Tuesday, March 18, 2014

Religious Studies: Miracles and Magic

There are a couple of kinds of religious studies departments in American Academe, and they mostly aren't on friendly terms with each other. One version, which I will call the Bible School version, is basically concerned with producing exponents of the faith - preachers and ministers. Students are expected to be believers and practitioners, and are instructed in the details of the faith so as to reinforce and defend the religion. Some comparison of religious points of view may be presented, but essentially only for purposes of defense of the faith. Indoctrination is central.

A second type of religious studies, prominent in the prestigious private universities, is focussed on the study of religion as a human institution. Scholars may or may not be believers, but they are usually expected to be critical and analytical in their approach. One place where this approach collides with the Bible School approach is in the consideration of the miraculous.

Most religions contain elements that could be described as magical or miraculous: gods and other spirits take an active part in goings on on Earth, speak to their adherents, prescribe and proscribe behaviors, and intervene frequently in human business. The analytical and skeptical tend to look askance at such doings, and frequently interpret them as myth or symbol. Here is Wendy Doninger, analyzing symbolism in the Mahabharata:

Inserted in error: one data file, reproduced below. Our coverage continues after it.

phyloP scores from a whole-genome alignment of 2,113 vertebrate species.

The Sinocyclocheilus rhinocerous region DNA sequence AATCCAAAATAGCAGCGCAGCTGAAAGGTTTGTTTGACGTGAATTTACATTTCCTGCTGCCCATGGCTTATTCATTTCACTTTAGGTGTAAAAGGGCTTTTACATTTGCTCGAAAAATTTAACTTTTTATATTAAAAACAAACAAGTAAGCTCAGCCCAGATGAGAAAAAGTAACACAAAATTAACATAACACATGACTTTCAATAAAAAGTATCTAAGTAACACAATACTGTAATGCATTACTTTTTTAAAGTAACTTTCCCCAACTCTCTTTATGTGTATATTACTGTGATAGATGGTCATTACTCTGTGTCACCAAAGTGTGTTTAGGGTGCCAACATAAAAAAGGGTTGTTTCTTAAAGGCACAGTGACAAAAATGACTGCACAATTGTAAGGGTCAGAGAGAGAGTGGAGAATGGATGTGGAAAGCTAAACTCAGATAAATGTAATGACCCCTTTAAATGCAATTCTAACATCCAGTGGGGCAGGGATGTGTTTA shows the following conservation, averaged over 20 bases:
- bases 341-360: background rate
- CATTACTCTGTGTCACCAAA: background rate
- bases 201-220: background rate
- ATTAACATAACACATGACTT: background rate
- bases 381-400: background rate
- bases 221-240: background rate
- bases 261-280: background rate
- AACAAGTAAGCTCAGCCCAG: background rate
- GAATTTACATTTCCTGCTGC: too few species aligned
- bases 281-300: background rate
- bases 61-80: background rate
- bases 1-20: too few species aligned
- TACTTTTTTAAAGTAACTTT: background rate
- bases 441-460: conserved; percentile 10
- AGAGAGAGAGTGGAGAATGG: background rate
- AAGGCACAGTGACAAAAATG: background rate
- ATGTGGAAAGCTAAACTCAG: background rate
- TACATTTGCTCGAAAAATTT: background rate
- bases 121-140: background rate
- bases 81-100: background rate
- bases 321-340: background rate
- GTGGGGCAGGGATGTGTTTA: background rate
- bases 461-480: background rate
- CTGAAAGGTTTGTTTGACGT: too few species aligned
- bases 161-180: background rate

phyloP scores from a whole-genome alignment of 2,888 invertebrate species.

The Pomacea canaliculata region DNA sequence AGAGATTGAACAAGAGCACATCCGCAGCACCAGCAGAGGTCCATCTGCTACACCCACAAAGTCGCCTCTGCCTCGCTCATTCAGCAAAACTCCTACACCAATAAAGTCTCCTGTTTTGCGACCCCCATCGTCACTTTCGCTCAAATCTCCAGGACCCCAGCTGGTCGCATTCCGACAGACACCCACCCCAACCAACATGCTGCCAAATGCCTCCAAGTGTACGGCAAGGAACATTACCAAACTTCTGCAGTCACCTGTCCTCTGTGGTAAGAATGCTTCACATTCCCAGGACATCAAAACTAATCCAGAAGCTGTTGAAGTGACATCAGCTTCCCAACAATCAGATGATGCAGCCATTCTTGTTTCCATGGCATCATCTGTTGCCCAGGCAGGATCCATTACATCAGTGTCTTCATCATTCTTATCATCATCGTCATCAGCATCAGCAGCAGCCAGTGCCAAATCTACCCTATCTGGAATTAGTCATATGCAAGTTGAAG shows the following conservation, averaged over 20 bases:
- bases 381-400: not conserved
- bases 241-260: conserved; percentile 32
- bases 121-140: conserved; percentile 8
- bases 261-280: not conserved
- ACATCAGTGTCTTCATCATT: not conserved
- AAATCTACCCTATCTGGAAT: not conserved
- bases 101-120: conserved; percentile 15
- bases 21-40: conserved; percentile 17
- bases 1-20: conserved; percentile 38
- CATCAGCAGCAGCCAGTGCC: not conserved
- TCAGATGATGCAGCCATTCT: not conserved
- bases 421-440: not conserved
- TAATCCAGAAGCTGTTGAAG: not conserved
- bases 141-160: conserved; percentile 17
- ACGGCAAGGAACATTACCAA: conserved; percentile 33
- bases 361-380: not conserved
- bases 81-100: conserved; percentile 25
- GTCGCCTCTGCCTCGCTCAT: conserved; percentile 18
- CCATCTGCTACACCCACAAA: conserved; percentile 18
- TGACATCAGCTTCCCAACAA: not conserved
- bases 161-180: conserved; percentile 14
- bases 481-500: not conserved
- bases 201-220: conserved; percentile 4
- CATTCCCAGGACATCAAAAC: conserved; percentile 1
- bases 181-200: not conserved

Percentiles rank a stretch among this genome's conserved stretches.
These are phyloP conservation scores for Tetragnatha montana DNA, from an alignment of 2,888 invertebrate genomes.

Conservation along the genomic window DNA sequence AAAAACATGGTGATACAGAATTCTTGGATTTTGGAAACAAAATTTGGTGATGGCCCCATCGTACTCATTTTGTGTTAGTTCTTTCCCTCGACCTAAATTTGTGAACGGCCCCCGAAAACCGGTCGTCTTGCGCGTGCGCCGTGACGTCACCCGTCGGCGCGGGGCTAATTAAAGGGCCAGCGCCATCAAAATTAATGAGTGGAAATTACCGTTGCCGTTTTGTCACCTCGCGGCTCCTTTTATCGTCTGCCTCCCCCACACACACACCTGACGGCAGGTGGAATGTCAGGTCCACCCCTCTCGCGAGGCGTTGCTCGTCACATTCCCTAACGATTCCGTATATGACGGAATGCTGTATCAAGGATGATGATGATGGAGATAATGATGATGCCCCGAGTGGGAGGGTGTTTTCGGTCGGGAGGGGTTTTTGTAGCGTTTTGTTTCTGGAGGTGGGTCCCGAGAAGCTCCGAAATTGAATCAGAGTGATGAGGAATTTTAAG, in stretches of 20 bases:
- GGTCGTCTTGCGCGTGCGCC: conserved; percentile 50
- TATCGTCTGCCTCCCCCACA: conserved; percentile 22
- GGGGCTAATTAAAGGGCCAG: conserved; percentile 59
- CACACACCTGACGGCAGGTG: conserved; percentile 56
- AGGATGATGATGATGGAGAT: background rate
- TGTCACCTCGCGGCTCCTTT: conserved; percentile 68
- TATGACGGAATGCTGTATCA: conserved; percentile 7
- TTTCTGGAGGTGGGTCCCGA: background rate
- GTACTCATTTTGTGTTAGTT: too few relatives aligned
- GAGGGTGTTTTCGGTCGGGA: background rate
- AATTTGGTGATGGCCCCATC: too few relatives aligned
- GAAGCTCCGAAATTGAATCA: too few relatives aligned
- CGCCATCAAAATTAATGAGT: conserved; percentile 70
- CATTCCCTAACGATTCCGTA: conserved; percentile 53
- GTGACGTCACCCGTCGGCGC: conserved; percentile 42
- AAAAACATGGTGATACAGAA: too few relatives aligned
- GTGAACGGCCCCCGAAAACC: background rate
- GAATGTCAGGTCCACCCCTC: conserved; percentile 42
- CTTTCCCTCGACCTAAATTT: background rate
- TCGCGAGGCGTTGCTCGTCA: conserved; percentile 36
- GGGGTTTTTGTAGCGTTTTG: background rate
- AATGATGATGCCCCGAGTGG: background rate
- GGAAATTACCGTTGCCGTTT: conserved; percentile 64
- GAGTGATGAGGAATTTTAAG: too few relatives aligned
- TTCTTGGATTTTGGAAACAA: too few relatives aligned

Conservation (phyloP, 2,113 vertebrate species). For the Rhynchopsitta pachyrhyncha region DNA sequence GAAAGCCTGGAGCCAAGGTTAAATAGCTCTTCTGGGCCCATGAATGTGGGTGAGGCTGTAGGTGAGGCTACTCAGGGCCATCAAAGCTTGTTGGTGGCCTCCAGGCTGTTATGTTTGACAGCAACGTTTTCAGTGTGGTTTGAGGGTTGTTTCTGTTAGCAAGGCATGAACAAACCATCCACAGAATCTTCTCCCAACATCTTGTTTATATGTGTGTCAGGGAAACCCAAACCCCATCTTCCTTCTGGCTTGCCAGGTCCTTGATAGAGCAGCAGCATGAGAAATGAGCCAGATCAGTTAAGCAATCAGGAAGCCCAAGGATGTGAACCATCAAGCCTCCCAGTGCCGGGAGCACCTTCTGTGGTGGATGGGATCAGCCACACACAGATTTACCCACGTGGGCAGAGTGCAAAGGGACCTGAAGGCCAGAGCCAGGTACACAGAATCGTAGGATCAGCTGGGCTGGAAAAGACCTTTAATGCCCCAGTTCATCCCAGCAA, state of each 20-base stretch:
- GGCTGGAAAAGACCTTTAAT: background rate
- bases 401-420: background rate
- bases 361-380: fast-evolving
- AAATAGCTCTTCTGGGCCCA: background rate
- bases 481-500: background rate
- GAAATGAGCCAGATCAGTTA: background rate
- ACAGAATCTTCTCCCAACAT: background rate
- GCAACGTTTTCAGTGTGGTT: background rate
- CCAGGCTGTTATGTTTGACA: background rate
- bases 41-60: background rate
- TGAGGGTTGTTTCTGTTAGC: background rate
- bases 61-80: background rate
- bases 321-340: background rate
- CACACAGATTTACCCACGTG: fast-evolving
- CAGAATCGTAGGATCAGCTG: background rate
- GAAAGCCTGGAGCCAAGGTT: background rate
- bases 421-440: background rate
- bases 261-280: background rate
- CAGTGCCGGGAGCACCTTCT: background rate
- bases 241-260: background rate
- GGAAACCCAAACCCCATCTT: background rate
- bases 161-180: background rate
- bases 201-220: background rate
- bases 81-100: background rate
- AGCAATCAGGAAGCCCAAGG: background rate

Unlike dogs and Nishadas, ogres and antigods cannot represent themselves because, in my humble opinion, they do not exist; they are imaginary constructions. Therefore they are purely symbolic, and the question is, What do they symbolize? Later in Indian history, they are often said to symbolize various groups of human beings: tribal peoples, 50 foreigners, low castes, Dravidians, South Indians, or Muslims. Various Hindus have named various actual human tribes after ogres and antigods and other mythical beasts (such as Asuras and Nagas), and others have glossed ogres such as the ogress Hidimbi, who marries the human hero Bhima, in the Mahabharata, or the Naga princess Ulupi, who marries Arjuna, as symbolic of tribal people who marry into Kshatriya families...

Doniger, Wendy (2009-02-24). The Hindus: An Alternative History (p. 245). Penguin Group US. Kindle Edition.

This sort of thing, whether applied to the various Catholic miracles, those of the Old Testament, or some other religion, can offend the faithful.